It’S been called his finest moment since his work with Thomas The Tank Engine. Ringo Starr is back in the nation’s living rooms as the star of a new advertising campaign for… comfortable shoes. “Rock out in comfort” may be the kind of tagline that would have horrified the four lads who stormed the Cavern Club in 1960s Liverpool but at 75 it seems the former Beatle is perfectly happy endorsing a gentler kind of existence.
In the commercials for Skechers shoes Ringo is back behind his drum kit, hammering out a beat, before watching a young pretender attempt the same. After the final flourish the old master shakes his head. “Well,” he says in that famous Scouse drawl, “at least you got the shoes right, brother.”
As adverts go it’s actually rather good. Ringo looks great: fit, handsome and still retaining that deadpan charm that always made him the funniest and most likeable of the Fab Four. And Skechers are clearly delighted. “We are incredibly excited to be working with such an amazing world-renowned artist as Ringo Starr,” the company’s president Michael Greenberg said in a statement. “Ringo possesses charm, charisma and global r details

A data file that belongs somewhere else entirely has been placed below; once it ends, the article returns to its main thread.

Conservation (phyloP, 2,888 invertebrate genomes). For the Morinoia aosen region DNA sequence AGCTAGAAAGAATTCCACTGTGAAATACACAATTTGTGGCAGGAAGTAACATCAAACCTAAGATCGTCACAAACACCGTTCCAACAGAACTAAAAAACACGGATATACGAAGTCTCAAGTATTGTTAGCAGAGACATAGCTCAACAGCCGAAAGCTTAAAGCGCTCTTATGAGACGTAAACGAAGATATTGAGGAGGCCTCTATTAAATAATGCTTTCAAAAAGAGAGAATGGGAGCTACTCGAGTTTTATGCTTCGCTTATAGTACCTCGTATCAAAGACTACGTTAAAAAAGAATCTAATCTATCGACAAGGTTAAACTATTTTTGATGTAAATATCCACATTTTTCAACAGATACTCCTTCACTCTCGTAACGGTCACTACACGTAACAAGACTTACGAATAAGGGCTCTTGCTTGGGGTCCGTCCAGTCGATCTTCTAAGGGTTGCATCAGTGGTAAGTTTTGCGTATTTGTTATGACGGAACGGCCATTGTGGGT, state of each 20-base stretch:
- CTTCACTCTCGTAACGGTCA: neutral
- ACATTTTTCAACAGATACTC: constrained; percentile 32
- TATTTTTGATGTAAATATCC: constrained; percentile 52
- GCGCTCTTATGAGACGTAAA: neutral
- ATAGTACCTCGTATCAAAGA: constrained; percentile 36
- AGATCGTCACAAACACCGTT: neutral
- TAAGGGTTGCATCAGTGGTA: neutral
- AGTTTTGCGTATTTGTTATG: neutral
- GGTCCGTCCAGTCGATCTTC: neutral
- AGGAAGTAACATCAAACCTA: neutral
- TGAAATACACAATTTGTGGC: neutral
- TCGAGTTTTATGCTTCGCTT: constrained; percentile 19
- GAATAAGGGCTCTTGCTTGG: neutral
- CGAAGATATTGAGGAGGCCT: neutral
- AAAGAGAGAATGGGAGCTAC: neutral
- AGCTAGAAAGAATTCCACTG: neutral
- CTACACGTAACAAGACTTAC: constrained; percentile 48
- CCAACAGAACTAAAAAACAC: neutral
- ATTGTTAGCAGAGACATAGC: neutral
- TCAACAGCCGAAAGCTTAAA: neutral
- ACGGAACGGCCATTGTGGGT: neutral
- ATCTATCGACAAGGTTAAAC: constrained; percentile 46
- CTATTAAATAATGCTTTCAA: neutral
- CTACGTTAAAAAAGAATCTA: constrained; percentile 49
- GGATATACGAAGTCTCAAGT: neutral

Blame it on the bottle, Harry Nilsson makes another phenomenal attempt to dismantle his own career. It had all been eccentric career moves and nonstop partying since “Without You” stunned the world and made him a star back in 1972. Bringing along ex-beatles John and Ringo (sometimes George and Paul stopped by as well) and a trail of thirsty celebrities (like Keith Moon) as cheerleaders, wasn’t the smartest thing to do, at least according to his doctor and his record company. RCA probably thought their star had gone insane. I don’t think “Son Of Dracula” (1974) is Mariah Carey’s favorite album (or movie), to put it that way.
“Pussy Cats” was born during John Lennon’s 18-month “lost weekend” in Los Angeles. Out on his own he turned into your drinking buddy from hell, having a lot of catching up to do. John and Harry triggered each other in their drunken stupors, feeding the gossip press with marvelous scandals. In between fistfights, heckling and being thrown out of night cubs with a sanitary pad on his head, John offered to produce Harry’s next album. Not surprisingly it turned into an open doors session, party time, drinks and drugs and a gall details
Rare Beatles memorabilia will be auctioned off in Liverpool this weekend – including sketches drawn by Paul McCartney which are expected to fetch over £10,000.
The drawings, which include Beatlesesque faces drawn in ink, have writing by Paul on the reverse and were discovered by the seller in an attic.
More than 300 lots are being auctioned at the Annual Beatles Memorabilia Auction, including Beatles trading cards, Beatles breakfast bowls, a Christmas card signed by Yoko Ono and an 800-piece jigsaw puzzle.